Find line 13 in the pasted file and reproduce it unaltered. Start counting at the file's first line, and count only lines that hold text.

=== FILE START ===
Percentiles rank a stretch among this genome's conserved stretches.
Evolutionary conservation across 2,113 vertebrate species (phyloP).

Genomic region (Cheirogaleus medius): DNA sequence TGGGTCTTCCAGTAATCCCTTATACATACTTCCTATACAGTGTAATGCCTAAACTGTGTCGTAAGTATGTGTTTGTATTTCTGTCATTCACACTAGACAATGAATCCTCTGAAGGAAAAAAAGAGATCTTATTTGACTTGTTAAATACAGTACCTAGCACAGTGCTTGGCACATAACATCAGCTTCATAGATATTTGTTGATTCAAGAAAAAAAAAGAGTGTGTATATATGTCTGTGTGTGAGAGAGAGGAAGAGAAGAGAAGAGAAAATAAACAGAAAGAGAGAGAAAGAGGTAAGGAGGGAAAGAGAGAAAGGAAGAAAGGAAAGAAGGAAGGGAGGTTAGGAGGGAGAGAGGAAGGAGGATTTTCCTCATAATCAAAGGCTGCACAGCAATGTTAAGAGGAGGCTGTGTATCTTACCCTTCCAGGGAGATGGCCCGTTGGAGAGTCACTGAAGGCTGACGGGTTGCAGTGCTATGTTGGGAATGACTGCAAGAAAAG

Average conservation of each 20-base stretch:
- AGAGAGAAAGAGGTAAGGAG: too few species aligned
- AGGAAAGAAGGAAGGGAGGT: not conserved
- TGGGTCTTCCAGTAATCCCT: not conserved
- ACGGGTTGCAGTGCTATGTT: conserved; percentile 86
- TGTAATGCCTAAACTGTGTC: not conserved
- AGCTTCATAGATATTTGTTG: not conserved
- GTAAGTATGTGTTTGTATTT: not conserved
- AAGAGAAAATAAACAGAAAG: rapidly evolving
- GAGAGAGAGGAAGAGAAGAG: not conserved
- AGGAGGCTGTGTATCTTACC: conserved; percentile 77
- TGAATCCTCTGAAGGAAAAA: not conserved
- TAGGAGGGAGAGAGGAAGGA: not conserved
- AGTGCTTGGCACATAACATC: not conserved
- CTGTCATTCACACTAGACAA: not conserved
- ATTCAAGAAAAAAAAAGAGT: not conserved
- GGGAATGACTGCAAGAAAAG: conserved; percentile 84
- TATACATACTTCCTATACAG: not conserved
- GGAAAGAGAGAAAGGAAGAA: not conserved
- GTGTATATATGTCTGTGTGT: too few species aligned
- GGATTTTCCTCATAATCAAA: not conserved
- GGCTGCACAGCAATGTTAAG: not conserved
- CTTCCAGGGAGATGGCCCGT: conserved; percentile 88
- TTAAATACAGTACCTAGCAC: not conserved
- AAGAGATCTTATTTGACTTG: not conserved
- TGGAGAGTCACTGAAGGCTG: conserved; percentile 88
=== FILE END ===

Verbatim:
- GAGAGAGAGGAAGAGAAGAG: not conserved